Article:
In September 2009 the Prince Georges County Gazette.com did a special feature on the Dewitt and Lofton murders. It’s called Waiting Room.
You can check it out here.
Prince Georges County police have found the man responsible for the murders of Ebony and Delores DeWitt and Karen and Karissa Lofton. The bodies of the DeWitts were found in January 2009 in a burning car and the bodies of the Loftons were found in March 2009.
By Matt Zapotosky
Washington Post Staff Writer
Tuesday, July 20, 2010; B01
Prince George’s County police detectives said they think they have a man in custody who is responsible for the slayings of two mother-daughter pairs in the Largo area last year, said sources familiar with the investigation.
The man is a stranger to the victims, and the sources said there was no obvious motive for the killings, making them think that he is a serial killer. Detectives are investigating whether the man might be tied to other unsolved slayings in the area.
The man has not been charged in the mother-daughter killings, the sources said. Authorities are making sure they have a good case and need not hurry because the man is in prison on other charges, they said. The sources, who spoke on the condition of anonymity because the investigation is continuing, declined to name the suspect.
Police are saying that the suspect could be a serial criminal. He might also be responsible for the murder of a woman in Bowie, MD and crimes in other states.
By Matt Zapotosky
Washington Post Staff Writer
Wednesday, July 21, 2010; A01
The man responsible for the slayings of two mothers and their daughters in the Largo area last year is a crafty serial killer who pored through books about forensic science to learn how to clean up his crime scenes and intentionally changed his killing methods to confuse detectives, law enforcement sources close to the investigation said.
He holds two master’s degrees and was so good that he duped an FBI profiler into concluding that the killings were unrelated, the sources said. And long after he is brought to trial, Prince George’s Police Chief Roberto L. Hylton predicted, he will be remembered as “one of America’s most infamous killers.”
For now, at least, he is behind bars on unrelated charges.
“This case before you, I think, is going to be a case study for many law enforcement agencies in the future,” Hylton said Tuesday, delivering his first public remarks about the suspect. “This was an individual that was very well read, a studious person, that studied the policing system, knew the policing system, knew about his craft.”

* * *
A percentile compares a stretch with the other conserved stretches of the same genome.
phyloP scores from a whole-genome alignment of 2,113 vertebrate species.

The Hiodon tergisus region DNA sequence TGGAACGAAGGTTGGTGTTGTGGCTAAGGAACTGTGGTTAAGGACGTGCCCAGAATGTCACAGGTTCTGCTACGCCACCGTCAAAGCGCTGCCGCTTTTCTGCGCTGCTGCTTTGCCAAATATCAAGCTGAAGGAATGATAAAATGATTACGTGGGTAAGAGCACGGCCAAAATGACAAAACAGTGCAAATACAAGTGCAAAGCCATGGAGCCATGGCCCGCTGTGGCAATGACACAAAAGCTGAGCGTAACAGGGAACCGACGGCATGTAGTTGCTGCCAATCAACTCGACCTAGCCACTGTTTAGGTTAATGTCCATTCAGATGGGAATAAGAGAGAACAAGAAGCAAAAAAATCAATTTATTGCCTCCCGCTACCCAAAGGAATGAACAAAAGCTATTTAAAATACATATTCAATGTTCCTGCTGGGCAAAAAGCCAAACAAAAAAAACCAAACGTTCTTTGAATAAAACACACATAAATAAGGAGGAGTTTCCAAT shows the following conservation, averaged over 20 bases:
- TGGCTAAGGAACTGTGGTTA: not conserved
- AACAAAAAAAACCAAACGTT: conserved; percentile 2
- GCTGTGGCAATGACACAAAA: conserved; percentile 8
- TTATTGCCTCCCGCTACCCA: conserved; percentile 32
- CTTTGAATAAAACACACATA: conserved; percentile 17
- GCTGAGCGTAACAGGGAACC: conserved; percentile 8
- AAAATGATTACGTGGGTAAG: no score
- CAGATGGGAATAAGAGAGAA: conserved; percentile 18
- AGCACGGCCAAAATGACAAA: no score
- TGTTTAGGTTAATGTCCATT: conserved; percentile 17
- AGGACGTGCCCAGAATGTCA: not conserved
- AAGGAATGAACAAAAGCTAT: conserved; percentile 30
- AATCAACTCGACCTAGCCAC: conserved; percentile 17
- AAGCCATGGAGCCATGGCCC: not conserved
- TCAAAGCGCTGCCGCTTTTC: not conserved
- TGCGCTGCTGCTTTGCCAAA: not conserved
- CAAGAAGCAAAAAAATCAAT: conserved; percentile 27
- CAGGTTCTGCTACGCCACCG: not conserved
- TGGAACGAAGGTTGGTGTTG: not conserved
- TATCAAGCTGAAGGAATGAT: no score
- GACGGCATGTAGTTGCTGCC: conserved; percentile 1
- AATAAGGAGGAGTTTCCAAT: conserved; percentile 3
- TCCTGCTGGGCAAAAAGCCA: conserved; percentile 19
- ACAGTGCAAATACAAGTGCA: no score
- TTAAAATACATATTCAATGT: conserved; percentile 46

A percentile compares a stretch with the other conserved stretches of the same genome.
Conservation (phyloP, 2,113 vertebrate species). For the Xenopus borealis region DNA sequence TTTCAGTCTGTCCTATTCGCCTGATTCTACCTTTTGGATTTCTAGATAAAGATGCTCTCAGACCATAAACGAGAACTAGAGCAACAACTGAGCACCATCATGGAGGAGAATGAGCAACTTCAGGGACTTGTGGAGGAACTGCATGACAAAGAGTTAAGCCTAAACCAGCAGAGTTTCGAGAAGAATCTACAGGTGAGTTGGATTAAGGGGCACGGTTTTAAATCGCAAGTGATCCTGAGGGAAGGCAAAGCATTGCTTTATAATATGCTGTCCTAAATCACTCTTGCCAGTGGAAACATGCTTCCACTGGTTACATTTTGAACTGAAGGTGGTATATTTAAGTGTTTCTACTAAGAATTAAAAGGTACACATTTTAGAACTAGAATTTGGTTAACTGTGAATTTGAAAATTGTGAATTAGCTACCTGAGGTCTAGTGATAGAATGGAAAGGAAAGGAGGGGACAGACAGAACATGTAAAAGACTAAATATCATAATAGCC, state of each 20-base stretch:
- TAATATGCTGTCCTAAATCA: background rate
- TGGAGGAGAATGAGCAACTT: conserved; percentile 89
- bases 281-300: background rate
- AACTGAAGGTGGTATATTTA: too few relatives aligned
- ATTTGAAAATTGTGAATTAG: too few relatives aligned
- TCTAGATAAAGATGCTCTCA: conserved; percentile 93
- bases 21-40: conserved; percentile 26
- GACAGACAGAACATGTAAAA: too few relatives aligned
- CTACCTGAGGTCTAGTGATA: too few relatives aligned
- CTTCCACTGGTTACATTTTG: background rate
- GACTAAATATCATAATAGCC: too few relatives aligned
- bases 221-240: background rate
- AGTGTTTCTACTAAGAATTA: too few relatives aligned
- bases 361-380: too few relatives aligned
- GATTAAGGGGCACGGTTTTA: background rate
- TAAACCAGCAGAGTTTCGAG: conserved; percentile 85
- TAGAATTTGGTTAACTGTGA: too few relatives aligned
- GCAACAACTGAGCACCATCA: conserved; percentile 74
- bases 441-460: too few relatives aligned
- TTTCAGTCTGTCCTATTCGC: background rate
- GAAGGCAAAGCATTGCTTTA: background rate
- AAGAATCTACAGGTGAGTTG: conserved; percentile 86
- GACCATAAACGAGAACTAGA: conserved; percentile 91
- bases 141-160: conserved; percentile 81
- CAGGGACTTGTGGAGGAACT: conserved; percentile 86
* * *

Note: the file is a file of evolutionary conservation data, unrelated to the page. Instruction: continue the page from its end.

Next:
The man, who is 27 and is being held on federal weapons and sex charges, has not been charged with the Largo killings. Hylton and other police officials declined to name him because he has not been charged. But Hylton said he expects the man to be indicted within the month in connection with the killings of Delores Dewitt, 42, and her 20-year-old daughter, Ebony. Their bodies were found March 16, 2009, in a burning car in Largo that had been stolen that day.
Hylton said the devastation may extend well beyond that. Detectives also think the man is responsible for the slayings of Karen Lofton, 45, and her 16-year-old daughter, Karissa, who were found shot in their locked home Jan. 26, 2009. And detectives are investigating whether he might be responsible for a 2008 killing in which a Bowie woman was shot before her home was set ablaze. He also is being investigated in connection with other crimes in the Washington area and as far away as Texas and Florida, Hylton and law enforcement sources said.
“He’s a serial killer,” Hylton said.
Prince Georges County Police Chief Roberto Hylton has stated that there is plenty of evidence against the suspect who grew up in the same neighborhood as the DeWitts and Loftons. He is also described as highly educated with 2 degrees and held a job with a delivery company. The suspect is currently behind bars on federal charges.